5 Artists You Need to Know: March 2020 | Revolver

5 Artists You Need to Know: March 2020

From futuristic hip-hop-infused punk to extraterrestrial electro-grind
nova twins PRESS 2019

Here at Revolver, we pride ourselves in living on the cutting edge of heavy music, from metal and hardcore to industrial and goth, and we try to keep you on the front line, too, by giving you a deep look at the innovative noisemakers poised to shape the sound and the scene. To that end, we've rounded up a handful of musicians who, we think, are on the rise across several different genres. Spanning from cutting-edge hip-hop-spiked punk rock (Nova Twins) to epic, anthemic Swedish death metal (Orbit Culture), here are five artists you'll want to get on now.

machine girl 2020 CORTES, A.F. Cortés
photograph by A.F. Cortés

Machine Girl

RIYL Dillinger Escape Plan, Lightning Bolt, Melt Banana
WHY YOU SHOULD CARE Endorsed by taste-making hometown heroes Code Orange, Pittsburgh-based electro-grindcore duo Machine Girl — comprised of vocalist-producer Matt Stephenson and drummer Sean Kelly — are out to make "alien music," according to the former. Fittingly then, their new album, U-Void Synthesizer, sounds positively extraterrestrial: a party-smashing hyperspeed collage of extreme metal, punk, noise and heavy electronic music beamed in from another galaxy.
QUOTE "I feel like a lot of Machine Girl is me trying to distance myself from myself," Stephenson recently told us. "It's almost this idealized version of myself. All the weaknesses and shortcomings and insecurities I have — Machine Girl doesn't have any of those. It's a much stronger, supernatural force."


Elephant Tree

RIYL Kyuss, the Sword, Windhand
WHY YOU SHOULD CARE London prog-doom outfit Elephant Tree have made a name for themselves in the U.K. underground through captivating live shows and two finely honed albums. As much promise as they've shown, their forthcoming third LP, Habits, exceeds all reasonable expectations, taking their mix of lysergic desert-rock doom and gauzy Smashing Pumpkins–esque songwriting into the stratosphere.
QUOTE "We once played a show in Manchester and at the end we covered 'Wild Thing.' We shouted out that some people could come sing the words if they knew them. About half the room crammed onto the stage," Elephant Tree guitarist-vocalist Jack Townley says when asked about the craziest thing that's happened at one of the band's shows. "It was so crowded that I ended up knocking someone's tooth out with the head of his guitar. The guy just threw the horns up and laughed. That was pretty crazy."

nova twins PRESS 2019 2

Nova Twins

RIYL The Fever 333, the Prodigy, Missy Elliot
WHY YOU SHOULD CARE "Nova Twins are the future," Fever 333 frontman Jason Aalon Butler enthused when he announced their December signing to his label 333 Wreckords Crew. The duo's debut album, Who Are the Girls?, delivers on that declaration, offering up a very new millennium brand of bass-heavy, hip-hop-infused punk rock that sounds fresh and hits hard.
QUOTE Nova Twins' mission statement, according to the band's Georgia South, is "to push the movement of diversity in heavy music forward by being another face people can look to. We didn't have many faces to look up to when we were growing up," she says, "so we want to change that and encourage people to be proud of their uniqueness." Her partner in crime, Amy Love, adds, "We are here to represent the unrepresented and to encourage inclusivity. It's harder for non-males in rock music so we want to help break the mold."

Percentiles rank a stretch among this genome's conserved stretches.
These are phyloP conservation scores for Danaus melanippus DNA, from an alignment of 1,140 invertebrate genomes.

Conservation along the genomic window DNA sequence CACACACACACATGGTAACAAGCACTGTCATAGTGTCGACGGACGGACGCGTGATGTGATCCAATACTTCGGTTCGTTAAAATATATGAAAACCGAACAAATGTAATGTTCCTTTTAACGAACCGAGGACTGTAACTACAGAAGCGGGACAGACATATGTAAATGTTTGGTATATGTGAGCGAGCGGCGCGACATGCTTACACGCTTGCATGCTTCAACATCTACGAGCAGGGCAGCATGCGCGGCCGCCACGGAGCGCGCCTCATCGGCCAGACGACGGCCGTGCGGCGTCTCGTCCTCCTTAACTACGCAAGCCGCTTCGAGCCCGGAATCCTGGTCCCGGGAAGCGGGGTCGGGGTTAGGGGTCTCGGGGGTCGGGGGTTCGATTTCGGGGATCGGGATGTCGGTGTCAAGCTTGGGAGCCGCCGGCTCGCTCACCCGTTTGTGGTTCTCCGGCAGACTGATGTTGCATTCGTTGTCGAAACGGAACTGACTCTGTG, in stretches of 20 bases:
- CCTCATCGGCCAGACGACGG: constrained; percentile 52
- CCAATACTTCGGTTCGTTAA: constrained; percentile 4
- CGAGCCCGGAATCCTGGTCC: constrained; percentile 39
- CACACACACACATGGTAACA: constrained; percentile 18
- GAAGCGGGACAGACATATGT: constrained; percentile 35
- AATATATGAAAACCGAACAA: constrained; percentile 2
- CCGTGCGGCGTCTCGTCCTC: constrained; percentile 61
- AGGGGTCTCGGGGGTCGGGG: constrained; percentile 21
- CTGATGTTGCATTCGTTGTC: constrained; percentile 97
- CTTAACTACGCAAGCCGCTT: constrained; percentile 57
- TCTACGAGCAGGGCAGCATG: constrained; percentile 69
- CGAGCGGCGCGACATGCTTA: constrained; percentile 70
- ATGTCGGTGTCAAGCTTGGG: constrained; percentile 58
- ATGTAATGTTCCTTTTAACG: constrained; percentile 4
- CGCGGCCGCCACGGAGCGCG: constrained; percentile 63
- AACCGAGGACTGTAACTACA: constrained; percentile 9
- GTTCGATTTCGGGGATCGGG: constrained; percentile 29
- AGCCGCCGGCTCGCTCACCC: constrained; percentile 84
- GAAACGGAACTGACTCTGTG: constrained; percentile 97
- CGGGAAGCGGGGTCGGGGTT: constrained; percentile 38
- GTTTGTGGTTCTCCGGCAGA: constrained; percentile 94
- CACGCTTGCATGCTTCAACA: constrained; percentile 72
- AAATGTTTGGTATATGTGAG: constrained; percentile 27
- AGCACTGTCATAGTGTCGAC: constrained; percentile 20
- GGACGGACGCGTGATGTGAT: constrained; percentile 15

eye flys 2020 PRESS, Josh Sisk
photograph by Josh Sisk

Eye Flys

RIYL Melvins, Unsane, the Jesus Lizard
WHY YOU SHOULD CARE Noise-rock demolition crew Eye Flys features members of Full of Hell, Backslider and Triac, but the biggest giveaway as to their nasty, angular approach is the source of their name: the lead track off the Melvins' 1987 debut, Gluey Porch Treatments. Like the Northwest sludge-masters who lent them their moniker, Eye Flys lurch, slither and rage on their ferocious debut LP, Tub of Lard.
QUOTE When asked what Eye Flys song he'd play for someone to introduce them to the band, singer-guitarist Jake Smith doesn't hesitate. "I guess I'd have to say 'Guillotine,' the second song from our new LP," he says, highlighting Tub of Lard's scathing rant against one-percenters. "It's not my favorite necessarily, but represents us pretty well in all its elements. It's got the heavy head nod, noisy chaos, a groovin' chorus, and an indictment of billionaires."

orbit culture PRESS 2019

Orbit Culture

RIYL Lamb of God, Gojira, Behemoth
WHY YOU SHOULD CARE Orbit Culture may hail from Sweden and make death metal, but they don't fall into either the Gothenburg or Stockholm camps of Swedish death. Instead, on their two most recent singles, September's "Nensha" and February's "Rebirth," they conjure cataclysmic heaviness and all-consuming atmospherics more reminiscent of Poland's Behemoth and France's Gojira. Which makes them artists you very much need to know.
QUOTE "It's all a big metaphor for living with anxiety and depression and how to get through it," Orbit Culture vocalist, guitarist and songwriter Niklas Karlsson says of the three-part video series encompassing "Nensha," "Rebirth" and the newly released "The Shadowing." "I've had my fair share of those issues ever since my youth, and I still have it from time to time. Once depression or that first real panic attack hits you, it's a long road to beat it and, as time has gone by, I've learned you never really get rid of it completely. You just get better at living with it — and that's a beautiful thing because often you become more grounded from it and appreciate the small things in life."